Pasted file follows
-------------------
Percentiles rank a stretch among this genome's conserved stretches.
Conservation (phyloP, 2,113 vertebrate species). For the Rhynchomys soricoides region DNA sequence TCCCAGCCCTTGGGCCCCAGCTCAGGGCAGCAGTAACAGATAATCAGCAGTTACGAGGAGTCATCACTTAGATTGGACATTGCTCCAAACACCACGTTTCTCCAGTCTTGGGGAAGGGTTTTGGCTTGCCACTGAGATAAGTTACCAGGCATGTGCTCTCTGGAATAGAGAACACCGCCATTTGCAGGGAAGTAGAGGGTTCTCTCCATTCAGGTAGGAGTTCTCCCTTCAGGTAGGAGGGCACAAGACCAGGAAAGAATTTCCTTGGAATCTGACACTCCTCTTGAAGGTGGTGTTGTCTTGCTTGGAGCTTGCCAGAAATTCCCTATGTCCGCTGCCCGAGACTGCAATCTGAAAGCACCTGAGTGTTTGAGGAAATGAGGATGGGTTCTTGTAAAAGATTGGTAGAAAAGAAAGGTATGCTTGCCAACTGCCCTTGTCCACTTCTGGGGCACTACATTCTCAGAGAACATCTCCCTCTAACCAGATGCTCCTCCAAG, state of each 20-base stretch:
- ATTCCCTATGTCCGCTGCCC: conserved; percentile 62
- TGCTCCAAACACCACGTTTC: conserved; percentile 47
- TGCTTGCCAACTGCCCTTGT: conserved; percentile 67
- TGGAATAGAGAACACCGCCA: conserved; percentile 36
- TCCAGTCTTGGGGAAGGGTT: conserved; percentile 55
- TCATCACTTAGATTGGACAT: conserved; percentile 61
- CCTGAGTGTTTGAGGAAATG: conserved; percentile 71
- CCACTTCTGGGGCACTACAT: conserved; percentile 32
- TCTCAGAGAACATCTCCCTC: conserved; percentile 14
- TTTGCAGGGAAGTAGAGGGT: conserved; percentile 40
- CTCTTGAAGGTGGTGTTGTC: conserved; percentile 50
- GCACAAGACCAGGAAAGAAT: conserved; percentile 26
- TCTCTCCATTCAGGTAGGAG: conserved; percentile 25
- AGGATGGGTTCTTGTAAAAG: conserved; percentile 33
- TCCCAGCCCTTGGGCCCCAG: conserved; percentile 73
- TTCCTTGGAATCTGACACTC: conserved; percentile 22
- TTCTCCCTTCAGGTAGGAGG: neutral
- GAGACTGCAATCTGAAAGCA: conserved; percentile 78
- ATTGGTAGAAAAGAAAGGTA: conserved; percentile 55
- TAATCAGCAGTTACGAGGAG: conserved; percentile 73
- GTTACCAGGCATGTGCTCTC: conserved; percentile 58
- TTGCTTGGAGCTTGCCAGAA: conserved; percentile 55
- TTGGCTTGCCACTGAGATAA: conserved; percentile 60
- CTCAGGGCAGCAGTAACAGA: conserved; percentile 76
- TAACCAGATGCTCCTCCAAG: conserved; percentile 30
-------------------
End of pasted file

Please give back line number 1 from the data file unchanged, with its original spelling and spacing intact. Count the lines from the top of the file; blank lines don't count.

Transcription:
Percentiles rank a stretch among this genome's conserved stretches.